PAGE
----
If data security is the concern, we shouldn’t make TikTok the center of this debate. Facebook, Google and other American companies deserve the most blame. These companies claim to have our best interests at heart but have failed to stop misinformation, threats to child safety and malicious data collection.

As far as China versus the U.S. in terms of data security, we aren’t better. We’ve had continuous breaches in banks, credit agencies and social media companies. We also have laws similar to China’s intelligence law. The Patriot Act allows U.S. intelligence extremely broad access to information and data. I’m less concerned about what the CCP is doing than I am about Google or Facebook.

The RESTRICT Act also gives broad powers to the government in ways that could control information within the U.S. If it doesn’t scare you, it should — since it would fundamentally change American democracy.

People can clearly weaponize the internet and social media for bad things. But social media has also become a place where marginalized communities can gather and grow. Places like YouTube have housed educational content for years, such as Hank and John Green’s CrashCourse.

Beyond this, it’s allowed independent journalism to flourish. TikTok in particular has a large base of independent journalists and content creators from around the globe.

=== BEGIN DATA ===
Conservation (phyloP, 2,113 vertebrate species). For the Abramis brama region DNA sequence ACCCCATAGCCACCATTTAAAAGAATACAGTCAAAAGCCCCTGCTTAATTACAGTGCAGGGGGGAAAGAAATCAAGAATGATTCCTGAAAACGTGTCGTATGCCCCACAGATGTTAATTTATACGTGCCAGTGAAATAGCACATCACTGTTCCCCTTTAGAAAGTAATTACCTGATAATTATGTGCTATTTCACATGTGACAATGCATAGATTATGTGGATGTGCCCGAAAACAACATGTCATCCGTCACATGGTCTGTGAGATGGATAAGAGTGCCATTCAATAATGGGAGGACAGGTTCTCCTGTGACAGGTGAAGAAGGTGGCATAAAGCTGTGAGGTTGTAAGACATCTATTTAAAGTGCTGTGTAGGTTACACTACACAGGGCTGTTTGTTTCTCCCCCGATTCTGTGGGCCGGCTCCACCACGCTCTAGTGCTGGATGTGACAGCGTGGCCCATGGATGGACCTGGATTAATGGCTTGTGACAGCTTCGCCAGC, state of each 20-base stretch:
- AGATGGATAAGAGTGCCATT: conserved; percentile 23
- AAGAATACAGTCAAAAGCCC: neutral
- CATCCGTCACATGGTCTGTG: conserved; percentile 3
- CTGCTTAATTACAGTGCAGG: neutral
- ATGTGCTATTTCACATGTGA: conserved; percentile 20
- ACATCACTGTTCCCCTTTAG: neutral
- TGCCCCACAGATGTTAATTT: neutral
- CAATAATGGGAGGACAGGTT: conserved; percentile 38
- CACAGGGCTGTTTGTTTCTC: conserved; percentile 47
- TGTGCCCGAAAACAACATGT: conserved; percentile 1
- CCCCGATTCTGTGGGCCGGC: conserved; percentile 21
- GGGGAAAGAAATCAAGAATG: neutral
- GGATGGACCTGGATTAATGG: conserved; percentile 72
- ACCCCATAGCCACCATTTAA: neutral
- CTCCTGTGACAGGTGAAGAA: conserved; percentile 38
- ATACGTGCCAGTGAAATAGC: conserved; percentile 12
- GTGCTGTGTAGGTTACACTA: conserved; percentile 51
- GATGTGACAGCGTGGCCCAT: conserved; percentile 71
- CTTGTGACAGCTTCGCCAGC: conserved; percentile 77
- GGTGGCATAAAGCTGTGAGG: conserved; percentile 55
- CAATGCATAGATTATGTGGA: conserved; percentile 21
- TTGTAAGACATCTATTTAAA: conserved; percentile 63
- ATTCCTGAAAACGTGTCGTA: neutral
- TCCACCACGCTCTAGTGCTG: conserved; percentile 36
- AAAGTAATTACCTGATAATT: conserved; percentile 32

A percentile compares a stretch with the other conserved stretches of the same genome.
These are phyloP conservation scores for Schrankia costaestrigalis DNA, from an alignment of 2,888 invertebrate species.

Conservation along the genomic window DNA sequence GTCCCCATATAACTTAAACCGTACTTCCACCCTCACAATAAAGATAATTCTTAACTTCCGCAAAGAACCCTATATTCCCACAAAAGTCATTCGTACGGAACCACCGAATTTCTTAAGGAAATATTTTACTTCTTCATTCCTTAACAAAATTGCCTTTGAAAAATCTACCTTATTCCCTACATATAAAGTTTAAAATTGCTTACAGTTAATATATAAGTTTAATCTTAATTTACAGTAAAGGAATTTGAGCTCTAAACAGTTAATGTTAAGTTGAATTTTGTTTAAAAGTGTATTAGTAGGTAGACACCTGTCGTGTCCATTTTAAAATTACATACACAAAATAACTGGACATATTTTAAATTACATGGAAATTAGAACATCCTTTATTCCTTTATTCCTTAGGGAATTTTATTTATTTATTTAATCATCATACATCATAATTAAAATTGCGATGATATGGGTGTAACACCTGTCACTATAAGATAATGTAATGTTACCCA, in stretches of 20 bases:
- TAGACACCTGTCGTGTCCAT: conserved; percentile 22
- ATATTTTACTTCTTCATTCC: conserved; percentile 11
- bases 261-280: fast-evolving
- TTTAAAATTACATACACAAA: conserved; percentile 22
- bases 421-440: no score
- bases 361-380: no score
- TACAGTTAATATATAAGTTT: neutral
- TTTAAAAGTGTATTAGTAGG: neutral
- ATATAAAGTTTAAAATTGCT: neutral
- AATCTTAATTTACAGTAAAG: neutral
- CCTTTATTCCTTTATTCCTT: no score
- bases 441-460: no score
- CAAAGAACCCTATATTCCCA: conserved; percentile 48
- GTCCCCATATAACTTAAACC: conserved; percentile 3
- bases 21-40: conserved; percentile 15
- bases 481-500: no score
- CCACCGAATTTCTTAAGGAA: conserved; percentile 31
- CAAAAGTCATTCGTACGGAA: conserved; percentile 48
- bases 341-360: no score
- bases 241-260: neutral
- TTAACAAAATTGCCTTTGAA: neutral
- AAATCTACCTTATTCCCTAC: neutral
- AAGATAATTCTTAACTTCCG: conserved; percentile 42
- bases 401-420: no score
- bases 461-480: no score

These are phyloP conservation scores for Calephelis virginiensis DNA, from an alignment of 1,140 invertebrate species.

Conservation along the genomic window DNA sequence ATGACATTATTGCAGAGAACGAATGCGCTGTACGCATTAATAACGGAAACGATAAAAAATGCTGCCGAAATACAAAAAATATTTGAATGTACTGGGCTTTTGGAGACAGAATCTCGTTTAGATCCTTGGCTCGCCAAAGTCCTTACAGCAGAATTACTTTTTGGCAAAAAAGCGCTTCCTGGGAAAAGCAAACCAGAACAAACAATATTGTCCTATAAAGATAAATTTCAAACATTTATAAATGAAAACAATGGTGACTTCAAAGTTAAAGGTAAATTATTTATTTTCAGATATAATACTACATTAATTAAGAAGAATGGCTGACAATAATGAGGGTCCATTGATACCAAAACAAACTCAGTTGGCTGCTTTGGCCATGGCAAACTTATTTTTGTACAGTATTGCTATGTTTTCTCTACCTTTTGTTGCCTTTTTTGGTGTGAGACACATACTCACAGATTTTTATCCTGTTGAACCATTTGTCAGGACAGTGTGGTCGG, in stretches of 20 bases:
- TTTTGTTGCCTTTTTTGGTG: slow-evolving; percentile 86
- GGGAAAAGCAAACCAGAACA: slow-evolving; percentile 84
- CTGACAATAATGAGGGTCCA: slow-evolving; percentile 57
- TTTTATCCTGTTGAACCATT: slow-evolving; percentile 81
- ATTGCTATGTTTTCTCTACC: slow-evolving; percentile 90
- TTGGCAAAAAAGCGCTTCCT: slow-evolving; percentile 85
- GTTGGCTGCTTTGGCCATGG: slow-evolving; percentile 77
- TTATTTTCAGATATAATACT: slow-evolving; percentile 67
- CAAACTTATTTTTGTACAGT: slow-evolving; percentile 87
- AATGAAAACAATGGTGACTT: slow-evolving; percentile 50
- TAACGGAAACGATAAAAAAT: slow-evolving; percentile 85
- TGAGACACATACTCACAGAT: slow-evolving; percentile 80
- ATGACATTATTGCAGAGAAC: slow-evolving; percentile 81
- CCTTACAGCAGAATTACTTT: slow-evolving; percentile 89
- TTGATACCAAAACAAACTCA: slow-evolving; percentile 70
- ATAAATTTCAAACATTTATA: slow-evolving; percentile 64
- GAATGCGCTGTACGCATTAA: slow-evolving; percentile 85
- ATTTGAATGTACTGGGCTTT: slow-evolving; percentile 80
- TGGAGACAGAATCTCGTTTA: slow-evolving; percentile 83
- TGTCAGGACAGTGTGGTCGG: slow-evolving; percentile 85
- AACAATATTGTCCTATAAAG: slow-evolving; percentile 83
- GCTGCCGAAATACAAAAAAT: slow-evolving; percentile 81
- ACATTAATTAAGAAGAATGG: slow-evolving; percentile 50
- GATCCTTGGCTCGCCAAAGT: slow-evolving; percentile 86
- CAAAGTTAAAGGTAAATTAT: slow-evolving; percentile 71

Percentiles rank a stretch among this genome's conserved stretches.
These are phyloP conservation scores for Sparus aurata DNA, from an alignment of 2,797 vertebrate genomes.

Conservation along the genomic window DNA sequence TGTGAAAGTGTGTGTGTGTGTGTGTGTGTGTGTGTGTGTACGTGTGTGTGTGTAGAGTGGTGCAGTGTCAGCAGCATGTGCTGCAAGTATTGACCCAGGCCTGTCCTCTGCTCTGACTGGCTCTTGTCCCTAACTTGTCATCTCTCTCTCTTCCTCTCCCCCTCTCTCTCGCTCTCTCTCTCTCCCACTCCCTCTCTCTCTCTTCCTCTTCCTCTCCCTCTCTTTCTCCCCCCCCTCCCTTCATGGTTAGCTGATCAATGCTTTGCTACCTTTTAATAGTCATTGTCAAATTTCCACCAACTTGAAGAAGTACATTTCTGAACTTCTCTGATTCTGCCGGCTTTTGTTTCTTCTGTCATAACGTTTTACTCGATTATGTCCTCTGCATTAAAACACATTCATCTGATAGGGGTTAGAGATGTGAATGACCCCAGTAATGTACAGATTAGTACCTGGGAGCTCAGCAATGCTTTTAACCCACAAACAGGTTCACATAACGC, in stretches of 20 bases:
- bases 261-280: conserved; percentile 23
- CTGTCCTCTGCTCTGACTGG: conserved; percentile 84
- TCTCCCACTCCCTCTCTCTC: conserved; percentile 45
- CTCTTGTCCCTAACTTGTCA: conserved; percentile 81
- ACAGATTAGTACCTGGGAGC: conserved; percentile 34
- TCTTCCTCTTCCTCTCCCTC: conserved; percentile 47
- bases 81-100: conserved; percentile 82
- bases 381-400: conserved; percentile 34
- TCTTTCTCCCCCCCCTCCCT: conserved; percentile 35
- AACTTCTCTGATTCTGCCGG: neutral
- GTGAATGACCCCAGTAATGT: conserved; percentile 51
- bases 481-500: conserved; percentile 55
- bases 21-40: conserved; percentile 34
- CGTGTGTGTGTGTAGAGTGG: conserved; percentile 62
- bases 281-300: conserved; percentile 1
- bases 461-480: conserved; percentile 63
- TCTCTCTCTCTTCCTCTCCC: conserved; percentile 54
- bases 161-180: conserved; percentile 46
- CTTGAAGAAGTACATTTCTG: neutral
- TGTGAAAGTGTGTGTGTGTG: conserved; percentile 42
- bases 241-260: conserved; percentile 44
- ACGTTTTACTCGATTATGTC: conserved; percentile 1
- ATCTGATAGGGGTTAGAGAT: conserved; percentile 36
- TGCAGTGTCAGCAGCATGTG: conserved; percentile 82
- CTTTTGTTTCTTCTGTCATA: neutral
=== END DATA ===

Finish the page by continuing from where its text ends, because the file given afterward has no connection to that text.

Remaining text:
Congressional Insanity

It’s obvious that social media has issues, but why are we focusing on TikTok? Consider Rep. Dan Crenshaw: during the hearing he stated that ByteDance, and TikTok in tandem, is owned by the CCP. He has fervently come out against TikTok, equating it with the Chinese government and continuously citing the dangers of data access. Meanwhile, Crenshaw and several other politicians on that committee own stock in Meta and Google.

It’s outrageous that we would consider banning an app like TikTok on the basis of origin. It’s even more absurd that we consider something like the RESTRICT or PATRIOT Acts as legitimate or democratic, considering the implications they have against democracy and its institutions.

Mainstream coverage of the issue paints the picture of Chew getting slammed by Congress, which does not reflect the truth. He provided well thought out and responses of substance. On the other hand, Congress said nothing of substance.

Banning TikTok will have serious consequences for communities that use the app for good. It’ll also make things like independent journalism significantly more difficult. Let’s be more constructive. We should pass legislation that stops tech companies from collecting data in destructive ways and crack down on misinformation and hate speech.

Data security and social media are genuine concerns. We should address them instead of maliciously attacking a platform that helps so many. We have to find a compromise that supports the positive aspects of social media while protecting the American people. We also shouldn’t actively make the U.S. more authoritarian in the process.